Interview: Nopparat Maythaveekulchai

How did the meetings, incentives, conventions and exhibitions (MICE) segment perform over 2015 and what are expectations for growth?

NOPPARAT MAYTHAVEEKULCHAI: While the MICE segment was affected by the political demonstrations during 2014, it saw a significant recovery in 2015 as the revenue per MICE traveller increased by approximately 14-18%. We have launched two master plans in conjunction with the 11th National Economic and Social Development Plan, the first of which runs from 2012 to 2016 and the second running from 2017 to 2021.

The first master plan’s mandate is to promote the MICE segment in ASEAN – with the expectation of increasing the number of travellers to Thailand itself by 5-10% – and promoting Thailand as a prime destination, whilst supporting the MICE segment as distinguished from the greater tourism sector. The mandate of the second master plan is to increase the revenue per traveller by about 10% annually by increasing Thailand’s tourism competitiveness, efficiency and quality to prolong the stay of MICE travellers. At 1.2% of GDP – approximately BT110bn ($3.3bn) – MICE revenue is Thailand’s third-largest sector by contribution to the GDP after exports and tourism. If the targets of both master plans are achieved, the segmetn’s revenue will significantly increase, to BT200bn ($6bn) by the end of the second master plan.

To what extent is there competition among ASEAN member nations in attracting MICE tourism?

MAYTHAVEEKULCHAI:  Thailand is working to significantly increase its competitiveness among ASEAN countries, the success of which depends on both fiscal and non-fiscal factors in the country, such as ongoing development of transport infrastructure, airport expansion and additional facilities within Bangkok. Given all these developments within the different economic sectors, the MICE segment can expect significant growth, which directly influences the overall competitiveness of conference tourism. ASEAN, in particular, is more open to cooperation rather than direct competition in the segment. Countries in the region are cooperating in order to mutually develop standards and increase the quality and efficiency of MICE activities. TCEB, for example, has signed several memoranda of understanding with neighbouring countries, including Vietnam, Laos, Myanmar and others, to establish the possibilities of mutual strategising, sharing know-how, and promoting information, labour pool and technology exchange.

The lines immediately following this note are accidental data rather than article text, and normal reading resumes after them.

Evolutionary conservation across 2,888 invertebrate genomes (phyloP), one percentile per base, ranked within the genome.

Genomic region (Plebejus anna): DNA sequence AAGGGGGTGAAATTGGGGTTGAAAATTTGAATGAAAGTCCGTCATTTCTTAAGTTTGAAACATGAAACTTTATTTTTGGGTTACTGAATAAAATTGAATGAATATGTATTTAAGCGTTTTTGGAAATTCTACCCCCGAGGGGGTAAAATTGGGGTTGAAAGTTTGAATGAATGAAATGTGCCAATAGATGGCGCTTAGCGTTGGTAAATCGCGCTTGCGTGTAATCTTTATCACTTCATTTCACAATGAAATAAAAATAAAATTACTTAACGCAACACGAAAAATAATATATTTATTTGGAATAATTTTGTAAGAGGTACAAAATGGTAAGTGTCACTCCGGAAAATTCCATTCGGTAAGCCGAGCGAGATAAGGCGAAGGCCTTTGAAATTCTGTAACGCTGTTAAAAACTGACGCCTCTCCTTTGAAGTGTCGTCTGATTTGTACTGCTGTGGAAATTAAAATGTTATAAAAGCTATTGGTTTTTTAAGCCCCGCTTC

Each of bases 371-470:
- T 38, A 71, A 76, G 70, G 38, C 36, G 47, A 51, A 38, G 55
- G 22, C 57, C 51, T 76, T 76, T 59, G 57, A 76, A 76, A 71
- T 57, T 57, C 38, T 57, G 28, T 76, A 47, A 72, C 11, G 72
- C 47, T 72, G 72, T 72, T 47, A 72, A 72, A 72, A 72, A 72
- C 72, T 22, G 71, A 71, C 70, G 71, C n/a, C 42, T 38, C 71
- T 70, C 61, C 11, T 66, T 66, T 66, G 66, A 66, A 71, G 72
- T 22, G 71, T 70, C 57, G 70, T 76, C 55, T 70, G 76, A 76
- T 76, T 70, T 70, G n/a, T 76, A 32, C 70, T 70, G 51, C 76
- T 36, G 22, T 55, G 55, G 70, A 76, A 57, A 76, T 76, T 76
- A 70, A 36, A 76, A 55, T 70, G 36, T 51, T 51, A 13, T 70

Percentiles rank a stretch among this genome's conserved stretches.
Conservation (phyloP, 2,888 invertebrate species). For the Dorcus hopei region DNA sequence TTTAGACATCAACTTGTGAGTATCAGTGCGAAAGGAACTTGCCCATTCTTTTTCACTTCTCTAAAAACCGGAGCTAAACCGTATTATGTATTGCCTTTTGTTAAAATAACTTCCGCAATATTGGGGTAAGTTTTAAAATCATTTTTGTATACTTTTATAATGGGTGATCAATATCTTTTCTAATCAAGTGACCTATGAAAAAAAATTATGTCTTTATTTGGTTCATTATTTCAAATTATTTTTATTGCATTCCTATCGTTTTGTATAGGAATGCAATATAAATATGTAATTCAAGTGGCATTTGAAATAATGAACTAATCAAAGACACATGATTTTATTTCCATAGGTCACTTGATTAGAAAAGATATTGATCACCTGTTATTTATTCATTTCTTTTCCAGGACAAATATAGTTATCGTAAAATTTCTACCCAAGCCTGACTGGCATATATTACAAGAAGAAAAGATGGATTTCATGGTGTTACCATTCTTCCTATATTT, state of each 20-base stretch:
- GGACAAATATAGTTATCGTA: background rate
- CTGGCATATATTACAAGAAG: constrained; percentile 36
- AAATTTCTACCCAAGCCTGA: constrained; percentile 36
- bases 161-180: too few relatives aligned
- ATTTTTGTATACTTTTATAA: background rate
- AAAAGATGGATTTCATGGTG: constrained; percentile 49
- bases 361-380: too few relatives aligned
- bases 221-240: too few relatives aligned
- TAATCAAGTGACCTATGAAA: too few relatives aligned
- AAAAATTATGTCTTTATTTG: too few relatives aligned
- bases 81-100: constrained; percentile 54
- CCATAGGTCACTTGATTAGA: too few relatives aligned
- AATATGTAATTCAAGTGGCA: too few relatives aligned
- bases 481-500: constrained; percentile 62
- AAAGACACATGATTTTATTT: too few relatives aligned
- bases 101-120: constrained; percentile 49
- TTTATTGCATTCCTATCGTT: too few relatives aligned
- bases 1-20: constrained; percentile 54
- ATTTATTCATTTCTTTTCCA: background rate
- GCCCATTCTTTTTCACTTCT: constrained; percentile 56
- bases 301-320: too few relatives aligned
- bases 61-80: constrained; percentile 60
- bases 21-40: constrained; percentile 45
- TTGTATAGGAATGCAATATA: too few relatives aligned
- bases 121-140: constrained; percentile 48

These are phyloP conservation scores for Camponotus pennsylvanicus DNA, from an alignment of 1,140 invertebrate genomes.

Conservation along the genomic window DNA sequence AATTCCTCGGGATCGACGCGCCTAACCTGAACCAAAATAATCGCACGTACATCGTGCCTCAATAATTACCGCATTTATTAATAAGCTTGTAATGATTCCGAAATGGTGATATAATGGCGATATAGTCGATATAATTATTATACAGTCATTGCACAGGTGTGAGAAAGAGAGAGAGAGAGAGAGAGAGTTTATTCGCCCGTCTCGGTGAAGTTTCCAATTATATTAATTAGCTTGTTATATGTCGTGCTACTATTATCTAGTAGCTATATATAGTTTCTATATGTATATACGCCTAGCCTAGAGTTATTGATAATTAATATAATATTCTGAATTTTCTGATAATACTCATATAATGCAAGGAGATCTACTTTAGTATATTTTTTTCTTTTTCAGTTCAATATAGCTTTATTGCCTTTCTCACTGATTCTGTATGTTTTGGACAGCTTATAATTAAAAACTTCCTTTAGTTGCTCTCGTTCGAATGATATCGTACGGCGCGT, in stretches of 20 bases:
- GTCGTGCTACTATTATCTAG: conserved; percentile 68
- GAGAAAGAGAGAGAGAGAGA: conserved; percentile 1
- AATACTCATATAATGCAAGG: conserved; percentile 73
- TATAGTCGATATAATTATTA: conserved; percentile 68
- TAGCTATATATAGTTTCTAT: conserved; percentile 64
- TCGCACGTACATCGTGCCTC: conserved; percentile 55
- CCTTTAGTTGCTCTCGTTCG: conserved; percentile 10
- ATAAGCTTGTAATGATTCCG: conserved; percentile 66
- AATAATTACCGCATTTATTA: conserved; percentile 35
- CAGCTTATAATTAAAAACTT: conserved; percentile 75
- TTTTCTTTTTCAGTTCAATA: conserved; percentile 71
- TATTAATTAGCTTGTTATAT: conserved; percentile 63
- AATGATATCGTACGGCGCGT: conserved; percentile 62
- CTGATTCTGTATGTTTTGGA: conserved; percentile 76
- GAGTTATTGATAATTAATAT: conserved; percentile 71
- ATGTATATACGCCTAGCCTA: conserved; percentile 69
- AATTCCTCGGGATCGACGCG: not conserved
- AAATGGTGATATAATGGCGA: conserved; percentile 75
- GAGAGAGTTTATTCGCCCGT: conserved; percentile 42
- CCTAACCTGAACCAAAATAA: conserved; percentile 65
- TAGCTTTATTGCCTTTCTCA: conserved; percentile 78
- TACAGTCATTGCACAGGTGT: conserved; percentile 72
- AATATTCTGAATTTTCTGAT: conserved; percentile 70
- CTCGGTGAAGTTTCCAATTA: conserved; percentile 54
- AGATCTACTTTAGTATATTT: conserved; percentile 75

What are key markets for attracting MICE participants and what potential do you see for new markets in attracting MICE participants to Thailand?

MAYTHAVEEKULCHAI:  In the last two years, the majority of MICE travellers to Thailand have originated from Asia, with the largest portion being Chinese travellers, followed by Indians, Singaporeans, Malaysians and Australians. Last year the US market showed increasing numbers, ranking 10th, although we expect this market to grow in the short term. One major benefit of Thailand is its strategic location, which allows travellers to connect to most of the other ASEAN nations in under three hours by air.

To increase existing markets and attract new markets, TCEB has developed a public-private partnership model as a management framework for cooperation to support the MICE industry. TCEB will focus on market promotion, market intelligence and the exchange of information among MICE partners across the ASEAN region. Specific partnerships include close cooperation with the Ministry of Foreign Affairs and relevant embassies to promote and support information sharing, cooperation with airlines – for establishing more connections to certain parts of the region and beyond – and, finally, cooperation with the Tourism Authority of Thailand to prolong the average stay and increase the average revenue of MICE travellers.